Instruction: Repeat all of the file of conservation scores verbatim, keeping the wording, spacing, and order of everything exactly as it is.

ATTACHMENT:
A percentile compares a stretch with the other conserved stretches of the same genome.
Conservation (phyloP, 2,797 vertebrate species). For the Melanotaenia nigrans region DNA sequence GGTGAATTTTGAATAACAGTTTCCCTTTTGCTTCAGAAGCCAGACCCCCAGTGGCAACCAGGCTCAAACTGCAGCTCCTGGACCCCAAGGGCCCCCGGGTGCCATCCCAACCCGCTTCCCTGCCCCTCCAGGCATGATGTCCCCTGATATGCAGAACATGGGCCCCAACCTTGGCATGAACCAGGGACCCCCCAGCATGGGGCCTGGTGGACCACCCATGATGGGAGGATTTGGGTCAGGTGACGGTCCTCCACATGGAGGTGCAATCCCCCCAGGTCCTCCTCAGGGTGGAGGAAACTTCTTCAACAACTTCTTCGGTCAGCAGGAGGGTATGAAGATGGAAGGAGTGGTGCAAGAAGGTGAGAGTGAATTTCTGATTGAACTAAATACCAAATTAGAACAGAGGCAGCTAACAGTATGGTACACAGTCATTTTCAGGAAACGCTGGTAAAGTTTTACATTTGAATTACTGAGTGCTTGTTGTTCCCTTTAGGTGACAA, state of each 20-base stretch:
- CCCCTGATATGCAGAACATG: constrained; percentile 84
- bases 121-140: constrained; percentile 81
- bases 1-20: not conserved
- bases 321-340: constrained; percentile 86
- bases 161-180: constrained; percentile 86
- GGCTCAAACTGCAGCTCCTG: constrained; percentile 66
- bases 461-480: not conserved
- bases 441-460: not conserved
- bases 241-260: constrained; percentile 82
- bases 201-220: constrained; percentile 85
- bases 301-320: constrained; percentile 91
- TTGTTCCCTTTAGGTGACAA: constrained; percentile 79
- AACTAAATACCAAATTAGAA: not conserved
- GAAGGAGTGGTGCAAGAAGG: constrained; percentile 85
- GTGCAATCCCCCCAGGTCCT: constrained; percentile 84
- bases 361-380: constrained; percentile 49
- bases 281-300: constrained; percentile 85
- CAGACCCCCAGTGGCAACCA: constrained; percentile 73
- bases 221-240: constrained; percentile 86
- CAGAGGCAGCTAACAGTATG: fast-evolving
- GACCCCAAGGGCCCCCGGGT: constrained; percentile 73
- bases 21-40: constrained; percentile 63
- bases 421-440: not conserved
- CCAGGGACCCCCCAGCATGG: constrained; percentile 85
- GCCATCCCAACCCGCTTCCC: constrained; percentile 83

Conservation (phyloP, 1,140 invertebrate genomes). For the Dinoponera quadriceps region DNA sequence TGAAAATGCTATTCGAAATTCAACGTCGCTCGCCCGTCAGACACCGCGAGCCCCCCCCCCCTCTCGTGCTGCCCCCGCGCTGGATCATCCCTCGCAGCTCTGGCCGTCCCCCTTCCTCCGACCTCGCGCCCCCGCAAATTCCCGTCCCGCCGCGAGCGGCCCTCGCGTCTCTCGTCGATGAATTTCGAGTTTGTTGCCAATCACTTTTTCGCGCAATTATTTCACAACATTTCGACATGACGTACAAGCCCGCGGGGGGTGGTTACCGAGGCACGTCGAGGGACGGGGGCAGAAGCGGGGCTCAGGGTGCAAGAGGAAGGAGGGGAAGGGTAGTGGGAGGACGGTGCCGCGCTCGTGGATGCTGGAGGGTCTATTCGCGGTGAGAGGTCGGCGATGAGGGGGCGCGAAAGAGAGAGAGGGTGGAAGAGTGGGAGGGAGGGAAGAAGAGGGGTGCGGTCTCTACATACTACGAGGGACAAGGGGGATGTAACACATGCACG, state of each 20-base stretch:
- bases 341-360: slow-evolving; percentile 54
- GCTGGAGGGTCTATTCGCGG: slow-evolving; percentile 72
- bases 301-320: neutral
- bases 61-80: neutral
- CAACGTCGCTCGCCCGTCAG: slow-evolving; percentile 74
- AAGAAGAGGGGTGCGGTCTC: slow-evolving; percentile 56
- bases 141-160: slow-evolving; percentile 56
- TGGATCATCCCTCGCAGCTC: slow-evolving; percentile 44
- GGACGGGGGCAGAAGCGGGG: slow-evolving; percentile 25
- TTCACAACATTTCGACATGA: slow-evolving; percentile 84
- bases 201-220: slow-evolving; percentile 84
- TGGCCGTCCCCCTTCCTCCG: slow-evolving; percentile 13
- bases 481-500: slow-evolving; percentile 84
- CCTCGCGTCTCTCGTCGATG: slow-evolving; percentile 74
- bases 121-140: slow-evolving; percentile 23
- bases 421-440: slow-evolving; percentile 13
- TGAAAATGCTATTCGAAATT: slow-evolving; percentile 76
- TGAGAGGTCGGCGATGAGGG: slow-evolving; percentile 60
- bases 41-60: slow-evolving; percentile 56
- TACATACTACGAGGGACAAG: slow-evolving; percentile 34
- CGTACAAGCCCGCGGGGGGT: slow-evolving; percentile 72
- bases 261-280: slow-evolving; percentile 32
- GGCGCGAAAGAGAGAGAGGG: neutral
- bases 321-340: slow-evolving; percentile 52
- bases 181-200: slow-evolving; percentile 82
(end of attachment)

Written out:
A percentile compares a stretch with the other conserved stretches of the same genome.
Conservation (phyloP, 2,797 vertebrate species). For the Melanotaenia nigrans region DNA sequence GGTGAATTTTGAATAACAGTTTCCCTTTTGCTTCAGAAGCCAGACCCCCAGTGGCAACCAGGCTCAAACTGCAGCTCCTGGACCCCAAGGGCCCCCGGGTGCCATCCCAACCCGCTTCCCTGCCCCTCCAGGCATGATGTCCCCTGATATGCAGAACATGGGCCCCAACCTTGGCATGAACCAGGGACCCCCCAGCATGGGGCCTGGTGGACCACCCATGATGGGAGGATTTGGGTCAGGTGACGGTCCTCCACATGGAGGTGCAATCCCCCCAGGTCCTCCTCAGGGTGGAGGAAACTTCTTCAACAACTTCTTCGGTCAGCAGGAGGGTATGAAGATGGAAGGAGTGGTGCAAGAAGGTGAGAGTGAATTTCTGATTGAACTAAATACCAAATTAGAACAGAGGCAGCTAACAGTATGGTACACAGTCATTTTCAGGAAACGCTGGTAAAGTTTTACATTTGAATTACTGAGTGCTTGTTGTTCCCTTTAGGTGACAA, state of each 20-base stretch:
- CCCCTGATATGCAGAACATG: constrained; percentile 84
- bases 121-140: constrained; percentile 81
- bases 1-20: not conserved
- bases 321-340: constrained; percentile 86
- bases 161-180: constrained; percentile 86
- GGCTCAAACTGCAGCTCCTG: constrained; percentile 66
- bases 461-480: not conserved
- bases 441-460: not conserved
- bases 241-260: constrained; percentile 82
- bases 201-220: constrained; percentile 85
- bases 301-320: constrained; percentile 91
- TTGTTCCCTTTAGGTGACAA: constrained; percentile 79
- AACTAAATACCAAATTAGAA: not conserved
- GAAGGAGTGGTGCAAGAAGG: constrained; percentile 85
- GTGCAATCCCCCCAGGTCCT: constrained; percentile 84
- bases 361-380: constrained; percentile 49
- bases 281-300: constrained; percentile 85
- CAGACCCCCAGTGGCAACCA: constrained; percentile 73
- bases 221-240: constrained; percentile 86
- CAGAGGCAGCTAACAGTATG: fast-evolving
- GACCCCAAGGGCCCCCGGGT: constrained; percentile 73
- bases 21-40: constrained; percentile 63
- bases 421-440: not conserved
- CCAGGGACCCCCCAGCATGG: constrained; percentile 85
- GCCATCCCAACCCGCTTCCC: constrained; percentile 83

Conservation (phyloP, 1,140 invertebrate genomes). For the Dinoponera quadriceps region DNA sequence TGAAAATGCTATTCGAAATTCAACGTCGCTCGCCCGTCAGACACCGCGAGCCCCCCCCCCCTCTCGTGCTGCCCCCGCGCTGGATCATCCCTCGCAGCTCTGGCCGTCCCCCTTCCTCCGACCTCGCGCCCCCGCAAATTCCCGTCCCGCCGCGAGCGGCCCTCGCGTCTCTCGTCGATGAATTTCGAGTTTGTTGCCAATCACTTTTTCGCGCAATTATTTCACAACATTTCGACATGACGTACAAGCCCGCGGGGGGTGGTTACCGAGGCACGTCGAGGGACGGGGGCAGAAGCGGGGCTCAGGGTGCAAGAGGAAGGAGGGGAAGGGTAGTGGGAGGACGGTGCCGCGCTCGTGGATGCTGGAGGGTCTATTCGCGGTGAGAGGTCGGCGATGAGGGGGCGCGAAAGAGAGAGAGGGTGGAAGAGTGGGAGGGAGGGAAGAAGAGGGGTGCGGTCTCTACATACTACGAGGGACAAGGGGGATGTAACACATGCACG, state of each 20-base stretch:
- bases 341-360: slow-evolving; percentile 54
- GCTGGAGGGTCTATTCGCGG: slow-evolving; percentile 72
- bases 301-320: neutral
- bases 61-80: neutral
- CAACGTCGCTCGCCCGTCAG: slow-evolving; percentile 74
- AAGAAGAGGGGTGCGGTCTC: slow-evolving; percentile 56
- bases 141-160: slow-evolving; percentile 56
- TGGATCATCCCTCGCAGCTC: slow-evolving; percentile 44
- GGACGGGGGCAGAAGCGGGG: slow-evolving; percentile 25
- TTCACAACATTTCGACATGA: slow-evolving; percentile 84
- bases 201-220: slow-evolving; percentile 84
- TGGCCGTCCCCCTTCCTCCG: slow-evolving; percentile 13
- bases 481-500: slow-evolving; percentile 84
- CCTCGCGTCTCTCGTCGATG: slow-evolving; percentile 74
- bases 121-140: slow-evolving; percentile 23
- bases 421-440: slow-evolving; percentile 13
- TGAAAATGCTATTCGAAATT: slow-evolving; percentile 76
- TGAGAGGTCGGCGATGAGGG: slow-evolving; percentile 60
- bases 41-60: slow-evolving; percentile 56
- TACATACTACGAGGGACAAG: slow-evolving; percentile 34
- CGTACAAGCCCGCGGGGGGT: slow-evolving; percentile 72
- bases 261-280: slow-evolving; percentile 32
- GGCGCGAAAGAGAGAGAGGG: neutral
- bases 321-340: slow-evolving; percentile 52
- bases 181-200: slow-evolving; percentile 82